In the US, the outstanding volume of reverse repos is growing to new records. This reflects the appetite that US banks have for funding Treasurys held by the Federal Reserve Bank of New York at a small but positive rate of interest. The US Treasury is reversing the issuance policy of the Trump administration by extending maturities, while secretary Mnuchin’s strategy was to shorten them. Surely, anybody who is vaguely familiar with President Biden’s fiscal plans would do the same. Consequently, and in spite of QE, yields on Treasurys have backed up just a tad, yet enough to spook some tourists in longer dated bonds. Also because of smaller T-bill issuance, rates on the safest assets known to banks are sometimes slightly negative. Funding the Fed at a positive rate of interest is therefore a much better alternative. Some observers see nefarious signs in this activity, they could be right.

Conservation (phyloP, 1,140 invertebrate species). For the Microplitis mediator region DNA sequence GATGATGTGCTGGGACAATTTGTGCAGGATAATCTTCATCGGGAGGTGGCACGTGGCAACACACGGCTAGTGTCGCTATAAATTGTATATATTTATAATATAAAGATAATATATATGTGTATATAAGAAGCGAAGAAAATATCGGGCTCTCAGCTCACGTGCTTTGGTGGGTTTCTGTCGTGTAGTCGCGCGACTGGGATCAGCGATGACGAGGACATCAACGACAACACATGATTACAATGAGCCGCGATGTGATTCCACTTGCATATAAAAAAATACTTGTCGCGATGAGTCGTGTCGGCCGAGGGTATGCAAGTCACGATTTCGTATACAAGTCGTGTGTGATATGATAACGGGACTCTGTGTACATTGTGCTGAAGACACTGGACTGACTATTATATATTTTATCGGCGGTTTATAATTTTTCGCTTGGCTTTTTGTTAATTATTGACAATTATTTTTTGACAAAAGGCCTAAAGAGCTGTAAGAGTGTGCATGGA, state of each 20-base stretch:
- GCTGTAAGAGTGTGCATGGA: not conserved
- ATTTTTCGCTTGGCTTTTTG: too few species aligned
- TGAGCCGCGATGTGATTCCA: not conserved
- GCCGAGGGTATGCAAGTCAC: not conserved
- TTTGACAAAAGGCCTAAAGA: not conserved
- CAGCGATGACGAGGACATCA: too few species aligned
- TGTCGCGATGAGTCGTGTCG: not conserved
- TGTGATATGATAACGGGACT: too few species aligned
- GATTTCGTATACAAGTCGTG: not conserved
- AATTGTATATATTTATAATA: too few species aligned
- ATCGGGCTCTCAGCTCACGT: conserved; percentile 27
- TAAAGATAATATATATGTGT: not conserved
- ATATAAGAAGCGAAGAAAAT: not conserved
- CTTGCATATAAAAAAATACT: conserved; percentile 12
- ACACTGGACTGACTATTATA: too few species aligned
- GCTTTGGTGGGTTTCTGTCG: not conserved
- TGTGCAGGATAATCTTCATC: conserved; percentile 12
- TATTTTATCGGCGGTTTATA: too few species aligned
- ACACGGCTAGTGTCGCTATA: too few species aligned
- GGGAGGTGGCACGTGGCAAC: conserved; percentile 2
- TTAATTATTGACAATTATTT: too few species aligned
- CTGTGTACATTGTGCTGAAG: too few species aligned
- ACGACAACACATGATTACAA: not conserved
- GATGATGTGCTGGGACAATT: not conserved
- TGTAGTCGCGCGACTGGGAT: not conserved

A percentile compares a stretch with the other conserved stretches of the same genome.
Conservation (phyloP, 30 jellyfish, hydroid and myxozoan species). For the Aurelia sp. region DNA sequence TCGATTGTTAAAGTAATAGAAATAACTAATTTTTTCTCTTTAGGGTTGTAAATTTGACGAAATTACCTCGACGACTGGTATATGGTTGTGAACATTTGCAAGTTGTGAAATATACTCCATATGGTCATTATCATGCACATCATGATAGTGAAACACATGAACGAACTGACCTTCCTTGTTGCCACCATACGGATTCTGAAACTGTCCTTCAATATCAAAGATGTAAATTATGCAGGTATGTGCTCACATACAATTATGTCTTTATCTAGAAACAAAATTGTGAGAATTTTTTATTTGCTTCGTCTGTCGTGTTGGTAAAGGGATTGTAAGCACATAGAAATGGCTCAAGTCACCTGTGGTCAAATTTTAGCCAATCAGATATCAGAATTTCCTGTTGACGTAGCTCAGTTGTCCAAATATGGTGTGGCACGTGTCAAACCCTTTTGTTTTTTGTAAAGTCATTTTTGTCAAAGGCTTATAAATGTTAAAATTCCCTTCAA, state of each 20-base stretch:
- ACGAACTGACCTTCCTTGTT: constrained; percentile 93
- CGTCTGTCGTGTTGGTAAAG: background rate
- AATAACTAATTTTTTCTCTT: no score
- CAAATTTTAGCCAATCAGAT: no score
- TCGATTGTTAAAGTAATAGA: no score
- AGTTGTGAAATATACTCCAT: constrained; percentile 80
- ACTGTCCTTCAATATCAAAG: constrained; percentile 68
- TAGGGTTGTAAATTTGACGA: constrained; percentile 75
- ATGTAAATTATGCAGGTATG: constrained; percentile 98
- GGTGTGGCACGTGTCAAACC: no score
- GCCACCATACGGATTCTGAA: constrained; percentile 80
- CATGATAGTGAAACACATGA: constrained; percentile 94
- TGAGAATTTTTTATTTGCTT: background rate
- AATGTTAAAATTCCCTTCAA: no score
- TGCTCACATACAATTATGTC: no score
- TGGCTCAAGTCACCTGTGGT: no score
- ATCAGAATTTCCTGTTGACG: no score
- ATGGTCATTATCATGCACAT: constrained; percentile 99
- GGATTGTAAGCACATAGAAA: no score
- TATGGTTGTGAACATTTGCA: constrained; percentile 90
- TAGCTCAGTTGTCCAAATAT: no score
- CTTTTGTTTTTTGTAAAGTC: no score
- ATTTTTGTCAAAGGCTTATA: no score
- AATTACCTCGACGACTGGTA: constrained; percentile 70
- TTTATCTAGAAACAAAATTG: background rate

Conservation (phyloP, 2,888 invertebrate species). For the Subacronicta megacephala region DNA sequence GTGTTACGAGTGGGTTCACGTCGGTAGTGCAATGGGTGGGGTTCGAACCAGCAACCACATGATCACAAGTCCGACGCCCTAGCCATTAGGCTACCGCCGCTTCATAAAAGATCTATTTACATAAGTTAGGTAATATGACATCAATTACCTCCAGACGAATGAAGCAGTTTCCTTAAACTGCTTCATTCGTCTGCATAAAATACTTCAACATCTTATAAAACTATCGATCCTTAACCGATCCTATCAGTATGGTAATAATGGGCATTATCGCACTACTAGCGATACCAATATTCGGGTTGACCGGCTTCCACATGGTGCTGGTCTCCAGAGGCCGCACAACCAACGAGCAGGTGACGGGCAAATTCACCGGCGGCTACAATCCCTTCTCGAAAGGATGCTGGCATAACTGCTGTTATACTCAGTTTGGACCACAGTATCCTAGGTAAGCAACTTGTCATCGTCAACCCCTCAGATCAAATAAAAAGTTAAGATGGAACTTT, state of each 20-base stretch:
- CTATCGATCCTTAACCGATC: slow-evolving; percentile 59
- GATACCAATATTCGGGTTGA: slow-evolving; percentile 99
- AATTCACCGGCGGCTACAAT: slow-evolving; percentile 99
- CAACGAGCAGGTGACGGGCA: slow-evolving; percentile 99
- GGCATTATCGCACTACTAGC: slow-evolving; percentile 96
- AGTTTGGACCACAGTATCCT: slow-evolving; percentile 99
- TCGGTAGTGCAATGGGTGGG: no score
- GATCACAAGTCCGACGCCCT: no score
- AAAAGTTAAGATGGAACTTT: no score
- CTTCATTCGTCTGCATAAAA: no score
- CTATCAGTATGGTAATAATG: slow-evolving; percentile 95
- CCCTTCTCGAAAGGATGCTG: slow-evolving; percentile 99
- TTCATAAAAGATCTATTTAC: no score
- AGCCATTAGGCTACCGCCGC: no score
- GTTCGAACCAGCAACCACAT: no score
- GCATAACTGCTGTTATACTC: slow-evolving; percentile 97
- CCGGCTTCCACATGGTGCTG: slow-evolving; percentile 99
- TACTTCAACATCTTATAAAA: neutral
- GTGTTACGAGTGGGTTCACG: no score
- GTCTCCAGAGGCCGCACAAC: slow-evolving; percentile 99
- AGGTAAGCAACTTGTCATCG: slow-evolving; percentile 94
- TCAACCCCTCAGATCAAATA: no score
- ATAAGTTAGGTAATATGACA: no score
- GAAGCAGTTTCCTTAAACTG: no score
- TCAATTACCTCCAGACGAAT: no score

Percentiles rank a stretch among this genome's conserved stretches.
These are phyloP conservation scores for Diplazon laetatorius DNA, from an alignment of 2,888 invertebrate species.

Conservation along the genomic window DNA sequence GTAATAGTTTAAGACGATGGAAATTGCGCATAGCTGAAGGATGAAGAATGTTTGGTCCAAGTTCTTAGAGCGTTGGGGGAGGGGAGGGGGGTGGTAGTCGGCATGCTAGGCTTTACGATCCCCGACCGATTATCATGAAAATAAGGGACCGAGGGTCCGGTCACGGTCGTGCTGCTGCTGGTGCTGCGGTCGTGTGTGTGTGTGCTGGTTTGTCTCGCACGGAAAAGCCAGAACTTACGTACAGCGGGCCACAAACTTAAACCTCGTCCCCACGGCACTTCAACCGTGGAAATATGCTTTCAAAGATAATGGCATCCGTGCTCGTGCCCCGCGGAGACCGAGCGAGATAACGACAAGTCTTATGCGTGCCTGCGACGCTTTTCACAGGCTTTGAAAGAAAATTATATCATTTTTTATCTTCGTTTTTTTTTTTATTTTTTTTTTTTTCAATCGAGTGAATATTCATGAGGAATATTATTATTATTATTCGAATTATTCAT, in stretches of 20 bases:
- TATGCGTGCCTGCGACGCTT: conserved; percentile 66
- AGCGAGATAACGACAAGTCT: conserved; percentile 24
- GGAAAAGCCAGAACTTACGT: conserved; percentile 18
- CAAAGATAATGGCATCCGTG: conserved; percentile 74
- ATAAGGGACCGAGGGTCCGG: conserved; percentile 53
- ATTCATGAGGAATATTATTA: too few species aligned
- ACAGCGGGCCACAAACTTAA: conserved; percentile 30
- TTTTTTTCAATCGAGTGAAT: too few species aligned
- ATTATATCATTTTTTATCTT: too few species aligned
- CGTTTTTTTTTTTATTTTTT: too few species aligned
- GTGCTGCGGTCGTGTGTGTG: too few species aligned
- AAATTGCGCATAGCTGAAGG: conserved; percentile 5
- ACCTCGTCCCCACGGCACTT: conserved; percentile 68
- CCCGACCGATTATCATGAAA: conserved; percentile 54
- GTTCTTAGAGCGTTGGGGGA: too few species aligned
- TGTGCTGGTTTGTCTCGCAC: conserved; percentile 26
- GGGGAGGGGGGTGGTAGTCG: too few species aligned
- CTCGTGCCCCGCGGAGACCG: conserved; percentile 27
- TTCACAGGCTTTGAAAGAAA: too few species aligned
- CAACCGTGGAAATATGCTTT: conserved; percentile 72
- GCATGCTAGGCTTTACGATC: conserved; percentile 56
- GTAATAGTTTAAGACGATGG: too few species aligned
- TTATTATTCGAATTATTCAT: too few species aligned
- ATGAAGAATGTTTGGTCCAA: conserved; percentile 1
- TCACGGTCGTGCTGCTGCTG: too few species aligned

Never mind these developments in fixed income markets, investors are much more interested in the wild swings of crypto currencies, social media “pounder stocks” such as Game Stop or AMC, or big trends such as ESG investments, which for the time being are neither E, S, nor G proof. The cryptocurrency debate is draining millions of person-hours that could best be used for other faith-based activities such as praying that the next pandemic comes at a time when we have better political leadership.  We are not asking here for Churchills of FDRs, just average competence.